Rice fields are common sights in Asian countries. A glorious amphitheater rice terraces in a higher altitude made 2000 years ago with the most basic of tools, on the other hand, can only be found in the Philippines. This is the reason why we travel to the famed Batad Rice Terraces also known as Banaue Rice Terraces and see for ourselves its magnificence.

Getting there

Batad-Rice-Terraces-Pathway

It was sometime between 3:30 – 4:00 in the morning as I scratched my sleepy eyes and grabbed a cup of coffee. We were on our last pit stop. It was quite close to Solano, Nueva Vizcaya, roughly 3 hours away from our destination, Banaue. Even though I’ve slept most of the time in the van with one row of the seat all for myself, my body still ached and wishing for a bed. I am already praying for the goddess of courage (if there is such being) to push myself for today’s Banaue tour. Or to the gods of rain, for, well, you know, rain, so we can skip the tour and stay in bed.

After 3 more hours of travel, we arrived in the town of Banaue. The rain god heard my plea for it was drizzling. It looks like its going to be one rainy day. The monumental terraces stood in solemn elegance. It is a proof that nature and civilization can co-exist peacefully. I want to take back that silly prayer. We had a few minutes to unpack and head out to meet our tour guide, Elmer. We dubbed him as 50 Cent for he has quite a resemblance to the rapper.

“Well, you guys are lucky for its light rain today. A week ago, the downpour was heavy”. Our guide told us warmly, a direct opposite of the cold gust of wind that is creeping our bones. After finishing our breakfast, we finally took off.

“Would you like to rent a jeep for the day?” Elmer asked. It will be a shame not to experience a trip on top of the jeepney. We hopped on top of the jeep and head to our destination – Batad Rice Terraces. The town is already wide awake. We saw tourists flocking at the transportation stops. There are kids going to school and souvenir shops opening their stores. Cruising our way to the town feels like a rollercoaster ride. Except that the route was a steep road and you do not have a seat belt. The rain also soaked our clothes wet and the cold wind slicing through our skin. I lasted for 7 minutes and decided to go inside. My companions, Boris and his dad, Bruno, together with Elmer stayed. But, I would say it was an exhilarating experience!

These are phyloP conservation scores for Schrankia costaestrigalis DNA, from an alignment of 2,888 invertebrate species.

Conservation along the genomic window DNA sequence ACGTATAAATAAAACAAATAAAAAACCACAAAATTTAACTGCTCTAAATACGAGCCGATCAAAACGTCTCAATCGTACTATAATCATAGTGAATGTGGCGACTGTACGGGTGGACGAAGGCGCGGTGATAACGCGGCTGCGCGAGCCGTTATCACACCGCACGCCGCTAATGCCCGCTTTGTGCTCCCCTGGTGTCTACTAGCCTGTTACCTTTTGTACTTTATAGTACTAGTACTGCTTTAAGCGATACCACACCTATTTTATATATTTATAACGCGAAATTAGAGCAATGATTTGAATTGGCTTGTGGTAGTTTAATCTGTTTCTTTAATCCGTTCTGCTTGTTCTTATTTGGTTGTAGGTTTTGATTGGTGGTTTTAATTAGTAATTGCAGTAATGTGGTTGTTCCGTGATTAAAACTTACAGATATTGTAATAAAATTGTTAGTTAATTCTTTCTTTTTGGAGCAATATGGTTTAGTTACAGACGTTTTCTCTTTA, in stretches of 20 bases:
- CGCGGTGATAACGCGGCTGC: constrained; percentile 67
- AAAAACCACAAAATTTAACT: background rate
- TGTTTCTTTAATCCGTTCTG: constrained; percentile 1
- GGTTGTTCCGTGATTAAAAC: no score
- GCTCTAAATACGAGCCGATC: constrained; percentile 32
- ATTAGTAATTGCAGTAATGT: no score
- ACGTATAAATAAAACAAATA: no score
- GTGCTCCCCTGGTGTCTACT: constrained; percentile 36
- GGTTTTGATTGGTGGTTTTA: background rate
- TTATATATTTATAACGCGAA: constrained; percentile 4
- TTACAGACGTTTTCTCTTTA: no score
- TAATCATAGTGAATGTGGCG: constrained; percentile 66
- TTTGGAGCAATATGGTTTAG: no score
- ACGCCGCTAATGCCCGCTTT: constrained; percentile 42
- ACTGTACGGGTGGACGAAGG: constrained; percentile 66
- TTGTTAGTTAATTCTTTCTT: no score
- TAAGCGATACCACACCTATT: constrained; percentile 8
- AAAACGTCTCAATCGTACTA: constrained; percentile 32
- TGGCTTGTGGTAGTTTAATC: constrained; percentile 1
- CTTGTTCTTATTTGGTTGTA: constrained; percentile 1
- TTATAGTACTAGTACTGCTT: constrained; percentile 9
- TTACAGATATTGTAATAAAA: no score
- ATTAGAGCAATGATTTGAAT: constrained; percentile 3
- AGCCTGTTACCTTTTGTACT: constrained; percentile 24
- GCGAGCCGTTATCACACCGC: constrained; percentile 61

Life in Batad Rice Terraces

 

solu hut in batad rice terraces

We arrived and started our trek, walking sticks in hand. Call me silly but before I had no idea what it was for. And for the duration of the trek, that walking stick became my best friend, will elaborate later on.

I lost count on how long it took us to arrive at the viewpoint of Batad. It is a remote village at the bottom of the elevated rice fields. The Rice Terraces of the Philippine Cordilleras consists of 5 clusters. The Batad Rice Terraces are a part of the said list. To correct a common misconception, these are the terraces that are included in the UNESCO World Heritage List. The Banaue Rice Terraces are not included due to the presence of modern structures in the area. All the rice paddies share a similar structure. The paddies are molded and carved into the mountains. Agriculture was sustained due to an intricate irrigation system. Folklore made it possible for the techniques to hand over to the next generation for over 2000 years.

 

February is the start of the farming season. Farmers prepare their seedling/nursery during this time. The rice terraces are muddy in color, with a patch of green for those who already started the nursery. The Batad Rice Terraces group is usually the first one to start the nursery in among the 5 clusters. According to Elmer, the terraces are in vivid green during the end of March – April. It is in beaming golden colors during the harvest season. Although of course, the heat during summer season can be excruciating, the site of endless greenery will definitely be worth it. Lastly, the harvest is enough to sustain the families for the year until the next harvest season.